However, managing a massive server farm that processes 7 billion medical transactions per quarter, and stores data for nearly 1/4th of all americans and the entire military, I can say providing data security is actually pretty easy: simply architect the database in such a way as it is impossible to export the entire data set except for a few key system and DB administrators. In our DECADES of processing transactions, we have never had a breach. We're under CONSTANT DDoS and hacking attacks. Half the world is TRYING to steal our data. We have DOD, CIA, and FBI here weekly researching attempts. Not ONCE have we lost data. We ship thousands of backup tapes out of our data center every week. Not on ever lost.

    Line level employees can only access a record given the key; SSN plus phone number (via routed caller ID signals, not typed in) plus pin#; SSN plus account number plus pin number; SSN plus DL plus full address, etc. Searching for records by only name, address, or SSN alone is not possible. Dumping more than 1 record at a time is not possible. There's no database app on their machines, only a web portal to an app on a server behind a firewall, that server communicates with the actually application engine on another server, and that server is firewalled off from the DB server. The app on the app server has very limited ability to access the database, only programmed queries that meet minimum validation.

    For the child services dept, they would have to do searches occasionally, but even the search should only reply with a simple list, containing only 2 or 3 vlaues foe each returned result, and that list should not be exportable, and should be limited to say 100 results. End-user hacks, or data theft from the client side should be basically worthless.

    If the end users can't GET to the bulk of the data, they can't steal it (or get hacked by someone who could).

    A 3 tier network architecture prevents direct access to the database. Individualized user password access makes the process auditable. DB dumps can only be perfomed on the DB server directly, logged in as non-root administrators, and even those dumps should never be uses for more than migration, backup, or test lab use. Keep in mind, databases of this saze are NOT hosted on Windows boxes in some closet... They're on massive AIX Oracle clusters, or on Host systems. Those systems are not vulnerable to hacks as they have do direct outside connections, and are hardened UNIX operating environments.

    Great, you've got 390,000 users. They can't get to enough of the data to steal it...
    Maybe you've got about 100 developers. They use dummy data, or exports of the DB that have run through a name and SSN randomizer (we do that here). they can't steal the data.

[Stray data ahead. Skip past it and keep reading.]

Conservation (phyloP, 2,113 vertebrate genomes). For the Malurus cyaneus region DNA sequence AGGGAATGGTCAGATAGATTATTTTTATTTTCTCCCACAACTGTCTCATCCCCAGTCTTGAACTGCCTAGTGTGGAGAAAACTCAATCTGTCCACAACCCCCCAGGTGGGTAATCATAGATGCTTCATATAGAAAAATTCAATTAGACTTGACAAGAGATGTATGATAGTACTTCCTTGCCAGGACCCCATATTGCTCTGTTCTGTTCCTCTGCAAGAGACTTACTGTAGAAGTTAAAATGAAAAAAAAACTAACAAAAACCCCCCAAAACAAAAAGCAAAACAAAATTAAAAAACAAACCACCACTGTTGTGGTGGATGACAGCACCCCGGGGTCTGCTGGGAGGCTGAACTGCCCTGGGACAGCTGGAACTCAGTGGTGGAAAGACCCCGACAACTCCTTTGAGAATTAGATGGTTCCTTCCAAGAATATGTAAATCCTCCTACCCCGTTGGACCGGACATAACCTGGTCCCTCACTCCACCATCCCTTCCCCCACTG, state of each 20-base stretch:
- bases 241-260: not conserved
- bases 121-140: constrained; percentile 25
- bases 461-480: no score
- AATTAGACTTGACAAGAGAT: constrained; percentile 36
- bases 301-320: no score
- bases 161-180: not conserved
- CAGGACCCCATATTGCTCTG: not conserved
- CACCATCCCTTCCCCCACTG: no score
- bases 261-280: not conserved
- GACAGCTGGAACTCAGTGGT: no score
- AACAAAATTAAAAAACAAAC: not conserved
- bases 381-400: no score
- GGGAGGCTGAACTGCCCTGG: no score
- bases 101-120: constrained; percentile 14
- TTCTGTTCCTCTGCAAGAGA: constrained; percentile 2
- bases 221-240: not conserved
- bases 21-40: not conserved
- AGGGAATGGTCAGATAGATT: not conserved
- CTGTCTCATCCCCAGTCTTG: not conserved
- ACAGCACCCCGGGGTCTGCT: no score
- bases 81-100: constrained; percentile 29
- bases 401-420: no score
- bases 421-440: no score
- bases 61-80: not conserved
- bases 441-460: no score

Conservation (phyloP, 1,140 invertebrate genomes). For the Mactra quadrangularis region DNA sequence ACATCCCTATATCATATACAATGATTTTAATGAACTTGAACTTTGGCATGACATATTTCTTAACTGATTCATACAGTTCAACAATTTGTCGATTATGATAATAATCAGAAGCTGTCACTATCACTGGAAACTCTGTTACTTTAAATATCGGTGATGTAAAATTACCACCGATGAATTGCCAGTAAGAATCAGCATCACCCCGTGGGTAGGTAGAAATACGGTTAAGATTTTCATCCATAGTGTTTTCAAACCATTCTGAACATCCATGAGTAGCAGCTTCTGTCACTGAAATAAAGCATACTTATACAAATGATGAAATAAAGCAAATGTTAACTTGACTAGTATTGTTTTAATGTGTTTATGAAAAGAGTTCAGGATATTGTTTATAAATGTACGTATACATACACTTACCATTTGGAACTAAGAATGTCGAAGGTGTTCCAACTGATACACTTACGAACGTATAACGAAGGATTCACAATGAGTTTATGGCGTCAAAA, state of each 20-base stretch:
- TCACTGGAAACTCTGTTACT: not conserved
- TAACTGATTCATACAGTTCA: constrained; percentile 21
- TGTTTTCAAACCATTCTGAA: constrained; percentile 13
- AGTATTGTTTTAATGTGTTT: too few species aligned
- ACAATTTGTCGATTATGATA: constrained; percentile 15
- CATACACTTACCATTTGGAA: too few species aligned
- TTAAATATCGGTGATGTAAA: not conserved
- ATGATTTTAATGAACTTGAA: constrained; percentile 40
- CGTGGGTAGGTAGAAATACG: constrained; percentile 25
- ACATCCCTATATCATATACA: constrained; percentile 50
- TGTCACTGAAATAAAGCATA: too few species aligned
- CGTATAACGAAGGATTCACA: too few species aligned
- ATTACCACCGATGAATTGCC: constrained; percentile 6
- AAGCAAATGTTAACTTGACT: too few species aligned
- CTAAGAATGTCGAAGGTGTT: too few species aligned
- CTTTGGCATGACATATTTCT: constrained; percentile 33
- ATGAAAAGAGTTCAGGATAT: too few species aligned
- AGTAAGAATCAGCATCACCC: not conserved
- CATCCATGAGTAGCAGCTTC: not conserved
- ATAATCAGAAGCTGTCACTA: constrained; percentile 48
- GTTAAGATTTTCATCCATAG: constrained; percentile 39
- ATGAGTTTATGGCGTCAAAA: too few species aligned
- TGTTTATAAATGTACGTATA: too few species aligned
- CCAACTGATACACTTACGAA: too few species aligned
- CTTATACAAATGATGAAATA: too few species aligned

You've got 10-20 admins who maintain and back up the server; they're all security minded highly trained IT folk, and are told their actions are audited. They're the only ones who could steal the data, but we'd know if they did and they know that too.

    Where big data breaches have happened in the past is when executives have gone plugging around town with dumps from some tool to an Access database. Others have been data tape thefts, but they've been small time shops compareds to this. Even if you can steal some of my TSM tapes, where are you going to load them to get the data off??? The drives cost $25K each, not to mention hundreds of grand worth of licensing and AIX servers to control the drive. These are not some cheapo LTO tapes... and these tapes, they're logged by a librarian, boxed by paid security staff, and a chain of custody in locked tape boxes passes through 3 people before the box gets to the front door, and then it's handled by armored car... 3 of them actually, and tapes from the same tape set are allways divided across the trucks, so even knocking off a tape truck does not get you a data set that can be stolen. Oh yea, the 256bit AES encryption is a bugger too!

  • by damburger (981828) on Monday May 18, 2009 @08:34AM (#27995053)
    You are thinking too rationally. The UK is run on newspapers playing on peoples emotions in order to boost their flagging sales. A database would not help abused children much at all - but the government want a database and the media has given them a pretext. Logic doesn't enter into it.
  • by v(*_*)vvvv (233078) on Monday May 18, 2009 @09:03AM (#27995641)

    Fault tolerance must be less than .00000256% for such a system to be safe. That is a completely unrealistic standard.

    One person is enough to compromise secrecy, and just because you can know who that is, doesn't mean you can retrieve what was already stolen.

I've never been canoeing before, but I imagine there must be just a few simple heuristics you have to remember... Yes, don't fall out, and don't hit rocks.